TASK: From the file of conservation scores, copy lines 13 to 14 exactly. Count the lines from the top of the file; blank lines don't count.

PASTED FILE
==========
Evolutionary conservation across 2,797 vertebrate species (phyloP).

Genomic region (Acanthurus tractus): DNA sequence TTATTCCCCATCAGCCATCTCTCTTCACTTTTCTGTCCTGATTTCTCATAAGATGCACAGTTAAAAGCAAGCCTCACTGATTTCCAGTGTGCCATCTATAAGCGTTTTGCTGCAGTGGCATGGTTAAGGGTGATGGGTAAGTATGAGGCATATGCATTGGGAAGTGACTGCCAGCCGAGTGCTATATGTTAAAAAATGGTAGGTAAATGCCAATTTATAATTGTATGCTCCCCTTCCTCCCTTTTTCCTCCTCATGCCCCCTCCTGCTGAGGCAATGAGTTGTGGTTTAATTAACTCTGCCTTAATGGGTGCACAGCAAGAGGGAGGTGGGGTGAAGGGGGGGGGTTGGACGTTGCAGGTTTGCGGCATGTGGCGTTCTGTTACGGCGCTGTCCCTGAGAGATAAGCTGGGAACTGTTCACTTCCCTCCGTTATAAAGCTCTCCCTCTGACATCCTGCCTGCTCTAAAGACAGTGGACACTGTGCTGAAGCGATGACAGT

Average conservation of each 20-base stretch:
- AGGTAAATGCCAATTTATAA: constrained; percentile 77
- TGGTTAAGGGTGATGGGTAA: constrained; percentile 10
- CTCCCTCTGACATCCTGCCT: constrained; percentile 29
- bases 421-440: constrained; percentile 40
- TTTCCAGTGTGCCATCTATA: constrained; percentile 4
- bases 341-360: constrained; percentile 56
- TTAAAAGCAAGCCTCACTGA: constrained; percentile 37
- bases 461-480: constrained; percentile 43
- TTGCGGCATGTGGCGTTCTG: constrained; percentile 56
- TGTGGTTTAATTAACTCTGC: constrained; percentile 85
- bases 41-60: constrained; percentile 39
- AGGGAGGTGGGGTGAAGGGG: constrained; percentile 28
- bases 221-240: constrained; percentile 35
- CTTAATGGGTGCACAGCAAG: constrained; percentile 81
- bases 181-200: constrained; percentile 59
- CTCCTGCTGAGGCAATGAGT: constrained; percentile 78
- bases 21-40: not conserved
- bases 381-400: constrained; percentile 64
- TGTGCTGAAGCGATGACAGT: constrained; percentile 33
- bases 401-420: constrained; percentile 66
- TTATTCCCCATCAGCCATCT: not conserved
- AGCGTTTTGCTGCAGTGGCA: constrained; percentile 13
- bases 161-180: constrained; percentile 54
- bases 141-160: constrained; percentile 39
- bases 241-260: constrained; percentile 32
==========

- TGTGGTTTAATTAACTCTGC: constrained; percentile 85
- bases 41-60: constrained; percentile 39